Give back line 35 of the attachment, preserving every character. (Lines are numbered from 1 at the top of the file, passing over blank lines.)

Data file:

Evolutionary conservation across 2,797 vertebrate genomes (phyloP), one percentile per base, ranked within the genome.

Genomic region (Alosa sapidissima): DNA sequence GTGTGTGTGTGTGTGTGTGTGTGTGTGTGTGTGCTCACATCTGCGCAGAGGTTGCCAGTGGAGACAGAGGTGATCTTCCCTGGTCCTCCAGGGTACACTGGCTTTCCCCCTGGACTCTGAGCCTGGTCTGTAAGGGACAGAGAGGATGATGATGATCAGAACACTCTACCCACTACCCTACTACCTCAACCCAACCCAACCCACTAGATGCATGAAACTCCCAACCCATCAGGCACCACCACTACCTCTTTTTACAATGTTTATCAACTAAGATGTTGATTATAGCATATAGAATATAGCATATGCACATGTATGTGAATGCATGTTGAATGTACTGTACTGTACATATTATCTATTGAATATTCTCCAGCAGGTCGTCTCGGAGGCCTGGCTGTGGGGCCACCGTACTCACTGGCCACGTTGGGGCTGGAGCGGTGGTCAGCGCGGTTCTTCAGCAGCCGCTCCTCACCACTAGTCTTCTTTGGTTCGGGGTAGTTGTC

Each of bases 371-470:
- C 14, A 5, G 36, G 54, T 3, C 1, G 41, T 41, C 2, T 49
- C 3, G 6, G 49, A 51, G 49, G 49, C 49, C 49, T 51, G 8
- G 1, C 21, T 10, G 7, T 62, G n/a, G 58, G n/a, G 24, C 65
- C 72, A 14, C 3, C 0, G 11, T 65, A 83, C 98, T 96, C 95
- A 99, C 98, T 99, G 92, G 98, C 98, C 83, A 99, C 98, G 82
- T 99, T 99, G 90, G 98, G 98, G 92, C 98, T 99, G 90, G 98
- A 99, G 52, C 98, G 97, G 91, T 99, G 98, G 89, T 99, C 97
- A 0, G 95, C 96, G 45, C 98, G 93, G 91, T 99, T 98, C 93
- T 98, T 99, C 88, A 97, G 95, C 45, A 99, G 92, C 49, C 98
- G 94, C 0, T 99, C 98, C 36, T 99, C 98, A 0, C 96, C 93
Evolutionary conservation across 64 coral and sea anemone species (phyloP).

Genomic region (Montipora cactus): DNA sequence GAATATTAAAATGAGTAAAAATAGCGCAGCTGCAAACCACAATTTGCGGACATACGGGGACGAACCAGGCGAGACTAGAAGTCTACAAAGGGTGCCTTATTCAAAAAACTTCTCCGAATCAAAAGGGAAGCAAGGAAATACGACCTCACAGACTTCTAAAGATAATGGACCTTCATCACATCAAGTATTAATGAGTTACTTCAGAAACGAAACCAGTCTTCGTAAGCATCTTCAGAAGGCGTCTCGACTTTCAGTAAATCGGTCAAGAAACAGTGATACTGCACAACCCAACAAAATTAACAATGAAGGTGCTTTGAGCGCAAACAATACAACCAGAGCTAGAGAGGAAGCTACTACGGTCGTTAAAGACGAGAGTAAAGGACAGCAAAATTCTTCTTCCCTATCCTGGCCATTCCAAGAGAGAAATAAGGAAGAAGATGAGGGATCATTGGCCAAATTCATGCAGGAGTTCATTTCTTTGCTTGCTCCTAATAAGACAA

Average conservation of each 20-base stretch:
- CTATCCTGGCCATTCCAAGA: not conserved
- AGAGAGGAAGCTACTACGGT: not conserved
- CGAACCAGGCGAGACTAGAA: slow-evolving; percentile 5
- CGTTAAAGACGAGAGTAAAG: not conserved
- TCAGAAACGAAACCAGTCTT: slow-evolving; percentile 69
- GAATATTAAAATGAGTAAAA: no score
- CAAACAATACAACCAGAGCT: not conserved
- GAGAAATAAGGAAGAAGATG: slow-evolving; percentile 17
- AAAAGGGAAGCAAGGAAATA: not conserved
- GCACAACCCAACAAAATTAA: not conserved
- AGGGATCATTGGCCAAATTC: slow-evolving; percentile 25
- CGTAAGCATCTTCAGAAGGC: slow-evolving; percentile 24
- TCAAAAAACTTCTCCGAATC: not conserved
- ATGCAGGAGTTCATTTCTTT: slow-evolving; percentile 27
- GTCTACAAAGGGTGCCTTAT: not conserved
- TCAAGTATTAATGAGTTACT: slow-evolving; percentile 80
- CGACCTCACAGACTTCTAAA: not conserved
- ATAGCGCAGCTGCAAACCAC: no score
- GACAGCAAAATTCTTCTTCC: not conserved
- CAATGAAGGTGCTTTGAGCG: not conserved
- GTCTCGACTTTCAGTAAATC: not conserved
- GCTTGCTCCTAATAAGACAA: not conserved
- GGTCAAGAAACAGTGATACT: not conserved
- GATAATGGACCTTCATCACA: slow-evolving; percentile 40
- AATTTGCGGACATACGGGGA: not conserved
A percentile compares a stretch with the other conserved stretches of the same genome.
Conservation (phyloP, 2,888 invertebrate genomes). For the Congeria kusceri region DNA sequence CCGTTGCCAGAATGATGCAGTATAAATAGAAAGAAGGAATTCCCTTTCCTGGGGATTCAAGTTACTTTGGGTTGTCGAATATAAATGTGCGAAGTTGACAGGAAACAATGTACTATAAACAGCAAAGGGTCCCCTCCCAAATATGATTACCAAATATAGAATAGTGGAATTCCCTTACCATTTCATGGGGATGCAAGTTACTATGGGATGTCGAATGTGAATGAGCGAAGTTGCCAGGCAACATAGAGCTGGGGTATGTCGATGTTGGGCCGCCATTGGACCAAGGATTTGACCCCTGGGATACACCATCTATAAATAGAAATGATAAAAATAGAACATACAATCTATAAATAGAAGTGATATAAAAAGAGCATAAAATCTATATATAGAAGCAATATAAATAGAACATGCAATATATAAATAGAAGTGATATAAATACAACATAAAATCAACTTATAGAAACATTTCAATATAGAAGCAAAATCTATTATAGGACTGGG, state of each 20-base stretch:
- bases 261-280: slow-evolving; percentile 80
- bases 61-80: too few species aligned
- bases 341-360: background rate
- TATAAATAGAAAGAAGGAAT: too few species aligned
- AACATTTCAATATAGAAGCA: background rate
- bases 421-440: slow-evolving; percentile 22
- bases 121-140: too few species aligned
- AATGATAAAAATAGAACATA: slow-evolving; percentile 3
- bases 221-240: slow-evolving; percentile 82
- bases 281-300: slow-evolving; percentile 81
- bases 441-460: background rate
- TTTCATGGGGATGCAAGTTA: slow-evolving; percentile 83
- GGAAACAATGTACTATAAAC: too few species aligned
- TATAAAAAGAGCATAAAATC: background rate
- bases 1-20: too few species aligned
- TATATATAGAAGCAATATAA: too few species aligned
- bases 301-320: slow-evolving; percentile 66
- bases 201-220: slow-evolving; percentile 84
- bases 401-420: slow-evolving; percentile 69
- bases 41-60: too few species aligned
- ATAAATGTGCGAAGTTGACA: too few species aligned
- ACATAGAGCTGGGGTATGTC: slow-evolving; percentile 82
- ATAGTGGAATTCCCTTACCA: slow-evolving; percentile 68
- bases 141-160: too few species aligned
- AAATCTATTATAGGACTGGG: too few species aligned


- GACAGCAAAATTCTTCTTCC: not conserved